• 47 rue des Ecoles, 75005

    • 01 40 46 21 11

    • Group tours only, Mon–Fri and one Sat each month (advance booking)

    • Admission charge

    Clock, La Sorbonne
  6. Musée National du Moyen Age

    This impressive mansion was built by the abbots of Cluny in 1330 and now houses a magnificent collection of art, from Gallo-Roman antiquity to the 15th century. It adjoins the ruins of 2nd-century Roman baths (thermes) with their huge vaulted frigidarium (cold bath). Nearby are the 21 carved stone heads of the kings of Judea from Notre-Dame, decapitated during the Revolution. The museum’s highlight is the exquisite Lady and the Unicorn tapestry series, representing the five senses .

    • 6 pl Paul-Painlevé, 75005

    • Open 9:15am–5:45pm Wed–Mon

    • Closed 1 Jan, 1 May, 25 Dec

    • Admission charge


  7. Boulevard St-Germain

    This famous Left Bank boulevard runs for more than 3 km (2 miles) anchored by the bridges of the Seine at either end. At its heart is the church of St-Germain-des-Prés, established in 542, although the present church dates from the 11th century. Beyond the famous cafés, Flore and Les Deux Magots, the boulevard runs west past art galleries, bookshops and designer boutiques to the Pont de la Concorde. To the east, it cuts across the Latin Quarter through the pleasant street market in the place Maubert, to join the Pont de Sully which connects to the Ile St-Louis.

    Boulevard St-Germain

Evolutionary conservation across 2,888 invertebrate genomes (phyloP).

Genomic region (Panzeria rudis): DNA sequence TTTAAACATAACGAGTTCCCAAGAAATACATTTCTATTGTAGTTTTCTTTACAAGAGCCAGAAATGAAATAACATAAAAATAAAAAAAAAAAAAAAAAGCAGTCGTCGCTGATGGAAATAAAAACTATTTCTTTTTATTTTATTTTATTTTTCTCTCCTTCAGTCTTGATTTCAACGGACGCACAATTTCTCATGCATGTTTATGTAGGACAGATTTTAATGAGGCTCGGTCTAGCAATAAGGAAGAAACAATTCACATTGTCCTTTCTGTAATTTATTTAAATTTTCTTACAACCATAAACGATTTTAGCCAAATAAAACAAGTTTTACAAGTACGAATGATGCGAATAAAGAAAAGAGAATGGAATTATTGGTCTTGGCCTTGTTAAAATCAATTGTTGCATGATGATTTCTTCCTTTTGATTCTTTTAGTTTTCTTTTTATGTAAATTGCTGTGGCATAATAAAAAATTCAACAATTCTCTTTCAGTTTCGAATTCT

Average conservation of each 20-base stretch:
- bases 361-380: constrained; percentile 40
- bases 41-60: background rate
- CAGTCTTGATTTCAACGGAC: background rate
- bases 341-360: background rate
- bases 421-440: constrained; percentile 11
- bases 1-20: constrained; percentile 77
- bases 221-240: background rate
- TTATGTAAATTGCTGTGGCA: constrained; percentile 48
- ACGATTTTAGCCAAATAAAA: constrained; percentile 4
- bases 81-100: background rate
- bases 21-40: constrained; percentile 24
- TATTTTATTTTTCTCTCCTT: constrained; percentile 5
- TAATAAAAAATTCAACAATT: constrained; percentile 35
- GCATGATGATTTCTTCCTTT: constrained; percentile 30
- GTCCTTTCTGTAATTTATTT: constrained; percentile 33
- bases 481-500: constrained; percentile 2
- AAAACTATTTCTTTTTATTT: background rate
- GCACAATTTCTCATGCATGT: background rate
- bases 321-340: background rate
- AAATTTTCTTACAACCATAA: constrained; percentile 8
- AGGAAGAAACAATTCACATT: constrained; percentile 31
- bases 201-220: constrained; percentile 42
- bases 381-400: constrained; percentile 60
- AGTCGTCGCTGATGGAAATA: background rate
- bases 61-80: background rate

8. Boulevard St-Michel

    The main drag of the Latin Quarter was created in the late 1860s as part of Baron Haussmann’s city-wide makeover , and named after a chapel that once stood near its northern end. It’s now lined with a lively mix of cafés, clothes shops and cheap restaurants. Branching off to the east are rues de la Harpe and de la Huchette, which date back to medieval times. The latter is an enclave of the city’s Greek community, with many souvlaki stands and Greek restaurants. In the place St-Michel is a huge bronze fountain that depicts St Michael killing a dragon.

  9. Quai de la Tournelle

    From this riverbank, just before the Pont de l’Archevêché there are lovely views across to Notre-Dame. The main attraction of this and the adjacent Quai de Montebello, however, are the dark-green stalls of the bouquinistes . The Pont de la Tournelle also offers splendid views up and down the Seine.

  10. Musée Maillol

    Dina Vierny, who modelled for the artist Aristide Maillol (1861–1944) from the ages of 15 to 25, went on to set up this foundation dedicated largely to his works. Set in an 18th-century mansion, it features his sculpture, paintings, drawings, engravings and terracotta works. A wonderful collection of works by other 20th-century artists, many of whom worked in Paris, including Picasso, Matisse, Dufy, Duchamp, Kandinsky and Poliakoff, is also on show.